What is Arthritis?
Arthritis is a general term for a condition that affects the joints and surrounding tissue. These joints are places in the body where bones come together. For example, knees’ fingers, toes, wrists and hips.
Symptoms of Arthritis can include joint pain, stiffness, tenderness and inflammation in and around the joints. Other symptoms can include muscle weakness/wastage and restricted movement of the affected joint.
Most people who suffer with arthritis will use pain management strategies at some point during their life.
What is Osteoporosis?
Osteoporosis is a condition that affects the person bones. It causes the bones to become weak and fragile. As a result the person has a greater chance of suffering a break or fracture.
When we are all children our bones grew and repaired quickly, but as we get older this natural ‘repair’ process slows down. From the age of 35, we gradually lose bone density. The is a normal part of ageing, however some people have an increase risk of developing osteoporosis which can increase the risk of fractures.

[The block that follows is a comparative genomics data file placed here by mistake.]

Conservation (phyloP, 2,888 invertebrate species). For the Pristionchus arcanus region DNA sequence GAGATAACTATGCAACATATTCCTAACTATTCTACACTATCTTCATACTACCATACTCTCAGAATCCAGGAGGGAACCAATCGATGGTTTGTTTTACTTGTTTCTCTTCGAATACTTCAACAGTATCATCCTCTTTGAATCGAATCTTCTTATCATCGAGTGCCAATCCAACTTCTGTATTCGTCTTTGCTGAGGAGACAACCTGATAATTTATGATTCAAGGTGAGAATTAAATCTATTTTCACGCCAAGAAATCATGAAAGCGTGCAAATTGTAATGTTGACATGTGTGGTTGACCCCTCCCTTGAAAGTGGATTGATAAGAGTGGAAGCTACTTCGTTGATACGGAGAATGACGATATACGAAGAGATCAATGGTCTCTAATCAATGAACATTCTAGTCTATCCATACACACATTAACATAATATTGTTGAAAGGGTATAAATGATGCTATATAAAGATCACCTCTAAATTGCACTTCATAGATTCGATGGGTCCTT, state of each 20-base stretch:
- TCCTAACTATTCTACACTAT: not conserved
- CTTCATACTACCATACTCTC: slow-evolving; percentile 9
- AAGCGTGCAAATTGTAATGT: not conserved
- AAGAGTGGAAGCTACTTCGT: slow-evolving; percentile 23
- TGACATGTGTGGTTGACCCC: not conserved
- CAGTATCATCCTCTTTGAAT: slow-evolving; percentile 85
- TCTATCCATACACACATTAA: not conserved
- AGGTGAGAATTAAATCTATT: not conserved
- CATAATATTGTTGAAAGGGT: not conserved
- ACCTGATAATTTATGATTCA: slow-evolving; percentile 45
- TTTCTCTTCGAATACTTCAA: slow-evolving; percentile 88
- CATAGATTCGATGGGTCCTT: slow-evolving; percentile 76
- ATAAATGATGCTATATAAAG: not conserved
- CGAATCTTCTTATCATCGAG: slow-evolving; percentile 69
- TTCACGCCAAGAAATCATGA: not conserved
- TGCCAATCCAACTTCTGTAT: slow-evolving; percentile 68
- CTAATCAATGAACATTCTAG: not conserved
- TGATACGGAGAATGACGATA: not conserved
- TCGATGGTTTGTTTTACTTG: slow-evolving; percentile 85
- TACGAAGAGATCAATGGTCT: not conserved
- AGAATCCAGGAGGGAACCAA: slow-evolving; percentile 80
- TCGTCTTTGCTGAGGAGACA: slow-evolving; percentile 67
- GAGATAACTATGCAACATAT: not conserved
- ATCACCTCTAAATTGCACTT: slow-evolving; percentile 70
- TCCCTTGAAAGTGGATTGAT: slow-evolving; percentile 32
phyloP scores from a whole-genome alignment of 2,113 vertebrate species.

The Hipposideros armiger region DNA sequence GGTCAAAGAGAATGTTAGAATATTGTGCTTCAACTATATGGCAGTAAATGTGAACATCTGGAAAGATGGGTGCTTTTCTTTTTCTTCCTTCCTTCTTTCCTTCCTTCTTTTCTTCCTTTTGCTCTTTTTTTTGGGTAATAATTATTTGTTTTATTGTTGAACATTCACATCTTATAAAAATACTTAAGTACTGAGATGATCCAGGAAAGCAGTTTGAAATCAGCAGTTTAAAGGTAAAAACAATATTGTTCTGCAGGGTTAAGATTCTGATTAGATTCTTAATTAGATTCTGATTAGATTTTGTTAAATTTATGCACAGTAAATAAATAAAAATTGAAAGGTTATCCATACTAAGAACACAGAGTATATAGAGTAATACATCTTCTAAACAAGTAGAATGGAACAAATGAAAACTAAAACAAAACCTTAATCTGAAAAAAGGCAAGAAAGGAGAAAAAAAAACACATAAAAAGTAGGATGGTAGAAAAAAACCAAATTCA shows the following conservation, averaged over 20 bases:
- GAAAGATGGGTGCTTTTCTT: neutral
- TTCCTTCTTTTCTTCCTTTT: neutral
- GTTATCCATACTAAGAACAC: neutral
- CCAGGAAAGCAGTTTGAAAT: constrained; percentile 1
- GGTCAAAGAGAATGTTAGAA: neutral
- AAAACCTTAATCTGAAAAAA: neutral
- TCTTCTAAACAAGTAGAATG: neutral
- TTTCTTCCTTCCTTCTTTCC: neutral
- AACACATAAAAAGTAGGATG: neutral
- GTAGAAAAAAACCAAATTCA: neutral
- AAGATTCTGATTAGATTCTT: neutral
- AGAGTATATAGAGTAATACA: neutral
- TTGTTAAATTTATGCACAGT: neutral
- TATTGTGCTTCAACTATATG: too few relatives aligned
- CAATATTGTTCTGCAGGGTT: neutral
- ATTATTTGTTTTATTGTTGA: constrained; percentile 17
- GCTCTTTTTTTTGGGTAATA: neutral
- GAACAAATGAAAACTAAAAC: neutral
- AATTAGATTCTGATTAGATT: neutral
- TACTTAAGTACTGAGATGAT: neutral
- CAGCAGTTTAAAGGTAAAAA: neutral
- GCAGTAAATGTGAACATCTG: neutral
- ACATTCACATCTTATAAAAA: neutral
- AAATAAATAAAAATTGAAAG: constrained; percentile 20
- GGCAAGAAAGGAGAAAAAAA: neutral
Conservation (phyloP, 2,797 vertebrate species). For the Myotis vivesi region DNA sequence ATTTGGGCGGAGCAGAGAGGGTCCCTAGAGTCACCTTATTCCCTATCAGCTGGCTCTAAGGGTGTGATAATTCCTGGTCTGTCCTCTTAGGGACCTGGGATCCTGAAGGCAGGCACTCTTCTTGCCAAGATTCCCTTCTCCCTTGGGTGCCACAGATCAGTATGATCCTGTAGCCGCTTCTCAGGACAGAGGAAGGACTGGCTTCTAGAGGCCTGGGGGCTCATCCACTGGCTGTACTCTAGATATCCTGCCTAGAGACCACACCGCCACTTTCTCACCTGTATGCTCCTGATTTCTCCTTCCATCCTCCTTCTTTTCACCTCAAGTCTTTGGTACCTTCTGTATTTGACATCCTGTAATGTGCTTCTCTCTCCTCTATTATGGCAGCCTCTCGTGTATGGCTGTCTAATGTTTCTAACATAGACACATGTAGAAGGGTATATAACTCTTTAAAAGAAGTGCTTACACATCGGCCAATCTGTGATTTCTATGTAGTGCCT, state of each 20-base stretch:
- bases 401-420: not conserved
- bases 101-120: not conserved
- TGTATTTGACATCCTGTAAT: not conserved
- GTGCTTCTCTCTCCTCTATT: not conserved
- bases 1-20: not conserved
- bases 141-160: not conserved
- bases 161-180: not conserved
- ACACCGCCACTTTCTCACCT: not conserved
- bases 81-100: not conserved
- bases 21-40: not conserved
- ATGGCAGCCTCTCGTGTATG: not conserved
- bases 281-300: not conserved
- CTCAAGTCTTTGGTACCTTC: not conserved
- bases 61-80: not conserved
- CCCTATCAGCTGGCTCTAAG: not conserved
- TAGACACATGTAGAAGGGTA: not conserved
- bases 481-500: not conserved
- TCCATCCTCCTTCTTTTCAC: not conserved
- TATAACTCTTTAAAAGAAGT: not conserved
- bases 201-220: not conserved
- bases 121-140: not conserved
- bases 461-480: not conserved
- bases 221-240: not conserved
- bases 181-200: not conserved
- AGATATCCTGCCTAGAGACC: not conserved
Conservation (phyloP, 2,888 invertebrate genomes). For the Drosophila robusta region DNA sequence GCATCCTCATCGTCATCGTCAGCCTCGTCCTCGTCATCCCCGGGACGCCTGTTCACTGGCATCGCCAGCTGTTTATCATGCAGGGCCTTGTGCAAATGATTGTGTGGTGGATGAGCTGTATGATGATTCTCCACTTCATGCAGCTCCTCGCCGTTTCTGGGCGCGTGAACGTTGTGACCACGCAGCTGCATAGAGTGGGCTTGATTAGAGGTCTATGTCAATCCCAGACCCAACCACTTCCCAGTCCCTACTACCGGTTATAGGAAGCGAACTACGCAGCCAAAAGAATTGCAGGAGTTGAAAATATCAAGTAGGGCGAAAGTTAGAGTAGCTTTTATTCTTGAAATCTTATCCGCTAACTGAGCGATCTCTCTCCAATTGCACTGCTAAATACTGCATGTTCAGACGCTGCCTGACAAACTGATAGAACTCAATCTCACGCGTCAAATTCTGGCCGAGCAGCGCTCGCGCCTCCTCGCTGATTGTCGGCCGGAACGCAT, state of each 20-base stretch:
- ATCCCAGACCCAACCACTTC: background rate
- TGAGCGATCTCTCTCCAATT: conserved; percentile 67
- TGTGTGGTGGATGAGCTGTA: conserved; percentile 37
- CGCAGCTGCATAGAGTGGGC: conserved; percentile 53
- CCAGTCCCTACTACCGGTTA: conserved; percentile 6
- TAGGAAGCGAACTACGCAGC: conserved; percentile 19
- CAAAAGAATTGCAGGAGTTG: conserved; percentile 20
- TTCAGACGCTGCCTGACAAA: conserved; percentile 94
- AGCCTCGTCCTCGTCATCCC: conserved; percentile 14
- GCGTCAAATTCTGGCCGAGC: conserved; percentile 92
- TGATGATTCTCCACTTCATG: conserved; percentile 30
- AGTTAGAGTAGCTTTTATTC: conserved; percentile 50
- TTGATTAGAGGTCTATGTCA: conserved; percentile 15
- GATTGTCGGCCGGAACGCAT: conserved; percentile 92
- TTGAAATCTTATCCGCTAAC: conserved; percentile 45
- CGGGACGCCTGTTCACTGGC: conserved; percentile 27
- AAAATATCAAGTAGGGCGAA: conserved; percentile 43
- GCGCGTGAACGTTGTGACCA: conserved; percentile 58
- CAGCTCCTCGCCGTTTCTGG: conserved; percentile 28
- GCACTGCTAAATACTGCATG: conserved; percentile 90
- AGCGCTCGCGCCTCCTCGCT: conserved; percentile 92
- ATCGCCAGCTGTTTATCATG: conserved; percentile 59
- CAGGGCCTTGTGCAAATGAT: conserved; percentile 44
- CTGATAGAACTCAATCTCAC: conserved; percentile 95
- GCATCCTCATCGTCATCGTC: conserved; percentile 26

There are no symptoms of osteoporosis until someone experiences a fracture. Osteoporosis is then diagnoses by health professionals after conducting tests to check the persons bone density.
The most common injuries that a person with osteoporosis suffers are wrist and hip fractures. The person can also suffer with fractures of the spinal bones, which are medically referred to as vertebrae’s.